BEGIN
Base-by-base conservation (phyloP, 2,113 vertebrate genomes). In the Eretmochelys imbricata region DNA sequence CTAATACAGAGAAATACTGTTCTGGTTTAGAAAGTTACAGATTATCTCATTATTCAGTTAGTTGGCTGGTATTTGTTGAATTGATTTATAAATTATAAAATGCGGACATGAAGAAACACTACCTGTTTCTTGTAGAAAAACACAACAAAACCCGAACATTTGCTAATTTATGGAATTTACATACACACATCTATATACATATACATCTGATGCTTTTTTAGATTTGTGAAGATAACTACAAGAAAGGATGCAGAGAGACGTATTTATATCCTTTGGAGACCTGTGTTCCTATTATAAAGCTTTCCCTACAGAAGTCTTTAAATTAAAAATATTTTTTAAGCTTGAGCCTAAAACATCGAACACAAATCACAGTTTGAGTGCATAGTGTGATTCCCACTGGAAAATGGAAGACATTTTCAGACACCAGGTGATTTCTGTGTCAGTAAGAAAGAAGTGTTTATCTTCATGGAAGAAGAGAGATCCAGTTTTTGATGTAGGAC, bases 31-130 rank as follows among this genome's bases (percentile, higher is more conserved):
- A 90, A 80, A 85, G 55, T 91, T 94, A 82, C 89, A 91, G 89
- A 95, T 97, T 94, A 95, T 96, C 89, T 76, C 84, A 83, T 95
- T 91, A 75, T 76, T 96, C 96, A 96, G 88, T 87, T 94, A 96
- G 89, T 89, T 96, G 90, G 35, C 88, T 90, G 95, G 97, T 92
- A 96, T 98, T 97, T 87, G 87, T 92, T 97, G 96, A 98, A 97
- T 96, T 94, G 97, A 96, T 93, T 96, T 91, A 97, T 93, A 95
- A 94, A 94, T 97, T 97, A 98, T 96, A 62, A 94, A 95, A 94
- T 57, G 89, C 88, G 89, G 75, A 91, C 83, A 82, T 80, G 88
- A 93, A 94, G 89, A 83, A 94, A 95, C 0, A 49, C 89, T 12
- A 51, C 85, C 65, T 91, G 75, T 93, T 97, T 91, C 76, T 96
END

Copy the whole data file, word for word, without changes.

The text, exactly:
Base-by-base conservation (phyloP, 2,113 vertebrate genomes). In the Eretmochelys imbricata region DNA sequence CTAATACAGAGAAATACTGTTCTGGTTTAGAAAGTTACAGATTATCTCATTATTCAGTTAGTTGGCTGGTATTTGTTGAATTGATTTATAAATTATAAAATGCGGACATGAAGAAACACTACCTGTTTCTTGTAGAAAAACACAACAAAACCCGAACATTTGCTAATTTATGGAATTTACATACACACATCTATATACATATACATCTGATGCTTTTTTAGATTTGTGAAGATAACTACAAGAAAGGATGCAGAGAGACGTATTTATATCCTTTGGAGACCTGTGTTCCTATTATAAAGCTTTCCCTACAGAAGTCTTTAAATTAAAAATATTTTTTAAGCTTGAGCCTAAAACATCGAACACAAATCACAGTTTGAGTGCATAGTGTGATTCCCACTGGAAAATGGAAGACATTTTCAGACACCAGGTGATTTCTGTGTCAGTAAGAAAGAAGTGTTTATCTTCATGGAAGAAGAGAGATCCAGTTTTTGATGTAGGAC, bases 31-130 rank as follows among this genome's bases (percentile, higher is more conserved):
- A 90, A 80, A 85, G 55, T 91, T 94, A 82, C 89, A 91, G 89
- A 95, T 97, T 94, A 95, T 96, C 89, T 76, C 84, A 83, T 95
- T 91, A 75, T 76, T 96, C 96, A 96, G 88, T 87, T 94, A 96
- G 89, T 89, T 96, G 90, G 35, C 88, T 90, G 95, G 97, T 92
- A 96, T 98, T 97, T 87, G 87, T 92, T 97, G 96, A 98, A 97
- T 96, T 94, G 97, A 96, T 93, T 96, T 91, A 97, T 93, A 95
- A 94, A 94, T 97, T 97, A 98, T 96, A 62, A 94, A 95, A 94
- T 57, G 89, C 88, G 89, G 75, A 91, C 83, A 82, T 80, G 88
- A 93, A 94, G 89, A 83, A 94, A 95, C 0, A 49, C 89, T 12
- A 51, C 85, C 65, T 91, G 75, T 93, T 97, T 91, C 76, T 96